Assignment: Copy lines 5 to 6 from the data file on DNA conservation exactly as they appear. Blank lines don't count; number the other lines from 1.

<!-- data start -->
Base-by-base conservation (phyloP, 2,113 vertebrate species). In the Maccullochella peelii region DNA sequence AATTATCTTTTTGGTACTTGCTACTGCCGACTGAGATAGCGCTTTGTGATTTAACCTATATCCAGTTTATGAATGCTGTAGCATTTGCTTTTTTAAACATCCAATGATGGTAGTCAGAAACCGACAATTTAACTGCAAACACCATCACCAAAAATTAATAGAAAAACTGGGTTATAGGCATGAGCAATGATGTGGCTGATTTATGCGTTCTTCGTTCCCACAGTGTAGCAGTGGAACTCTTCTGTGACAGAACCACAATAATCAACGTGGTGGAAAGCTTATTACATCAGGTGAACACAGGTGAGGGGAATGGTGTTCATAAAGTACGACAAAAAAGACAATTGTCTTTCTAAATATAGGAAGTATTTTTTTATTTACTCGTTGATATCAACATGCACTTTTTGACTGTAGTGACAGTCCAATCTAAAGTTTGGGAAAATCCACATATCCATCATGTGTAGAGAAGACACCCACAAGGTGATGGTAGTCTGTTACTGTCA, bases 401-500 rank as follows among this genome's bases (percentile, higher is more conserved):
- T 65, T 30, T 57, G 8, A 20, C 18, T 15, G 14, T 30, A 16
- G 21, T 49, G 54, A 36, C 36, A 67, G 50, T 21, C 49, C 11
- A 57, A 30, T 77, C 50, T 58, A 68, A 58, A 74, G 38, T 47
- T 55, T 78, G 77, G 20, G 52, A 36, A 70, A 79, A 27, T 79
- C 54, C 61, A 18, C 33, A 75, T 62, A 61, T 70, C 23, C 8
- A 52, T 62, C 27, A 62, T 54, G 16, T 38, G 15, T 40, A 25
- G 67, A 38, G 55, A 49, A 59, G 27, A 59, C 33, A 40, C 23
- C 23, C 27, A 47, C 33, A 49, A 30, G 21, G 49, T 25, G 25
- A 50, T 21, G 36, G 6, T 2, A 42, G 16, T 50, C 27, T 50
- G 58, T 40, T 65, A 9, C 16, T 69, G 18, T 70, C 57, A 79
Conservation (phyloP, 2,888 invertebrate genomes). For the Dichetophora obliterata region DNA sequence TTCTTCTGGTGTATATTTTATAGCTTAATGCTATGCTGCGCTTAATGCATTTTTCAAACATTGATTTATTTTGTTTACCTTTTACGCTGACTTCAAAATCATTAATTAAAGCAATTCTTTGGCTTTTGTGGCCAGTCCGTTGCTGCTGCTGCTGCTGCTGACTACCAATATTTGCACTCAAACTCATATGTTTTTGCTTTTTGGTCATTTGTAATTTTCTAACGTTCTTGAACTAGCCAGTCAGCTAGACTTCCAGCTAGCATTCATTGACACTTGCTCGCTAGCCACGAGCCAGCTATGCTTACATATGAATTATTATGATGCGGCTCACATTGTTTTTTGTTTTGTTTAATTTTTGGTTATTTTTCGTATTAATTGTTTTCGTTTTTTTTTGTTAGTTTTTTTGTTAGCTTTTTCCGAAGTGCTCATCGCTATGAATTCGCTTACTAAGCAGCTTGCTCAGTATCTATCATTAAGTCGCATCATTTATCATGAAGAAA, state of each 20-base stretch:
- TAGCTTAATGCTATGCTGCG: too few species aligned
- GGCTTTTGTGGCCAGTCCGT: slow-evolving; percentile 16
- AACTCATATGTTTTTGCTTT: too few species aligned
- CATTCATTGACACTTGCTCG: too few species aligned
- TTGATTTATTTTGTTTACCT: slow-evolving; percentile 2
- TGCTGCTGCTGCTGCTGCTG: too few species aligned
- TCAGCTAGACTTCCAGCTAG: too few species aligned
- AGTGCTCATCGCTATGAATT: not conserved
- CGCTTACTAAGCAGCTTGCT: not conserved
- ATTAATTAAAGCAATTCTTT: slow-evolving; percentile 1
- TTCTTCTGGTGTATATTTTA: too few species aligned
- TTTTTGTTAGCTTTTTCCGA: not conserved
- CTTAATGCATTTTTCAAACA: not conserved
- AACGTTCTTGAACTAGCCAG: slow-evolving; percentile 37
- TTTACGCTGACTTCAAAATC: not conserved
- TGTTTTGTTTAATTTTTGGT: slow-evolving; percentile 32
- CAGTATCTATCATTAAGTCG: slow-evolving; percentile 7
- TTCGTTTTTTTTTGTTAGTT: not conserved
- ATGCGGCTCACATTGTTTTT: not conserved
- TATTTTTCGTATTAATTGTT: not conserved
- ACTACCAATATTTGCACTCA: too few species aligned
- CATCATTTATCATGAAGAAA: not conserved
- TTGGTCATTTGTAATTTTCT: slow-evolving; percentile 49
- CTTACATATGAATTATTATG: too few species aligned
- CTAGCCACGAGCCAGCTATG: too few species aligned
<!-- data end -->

- T 55, T 78, G 77, G 20, G 52, A 36, A 70, A 79, A 27, T 79
- C 54, C 61, A 18, C 33, A 75, T 62, A 61, T 70, C 23, C 8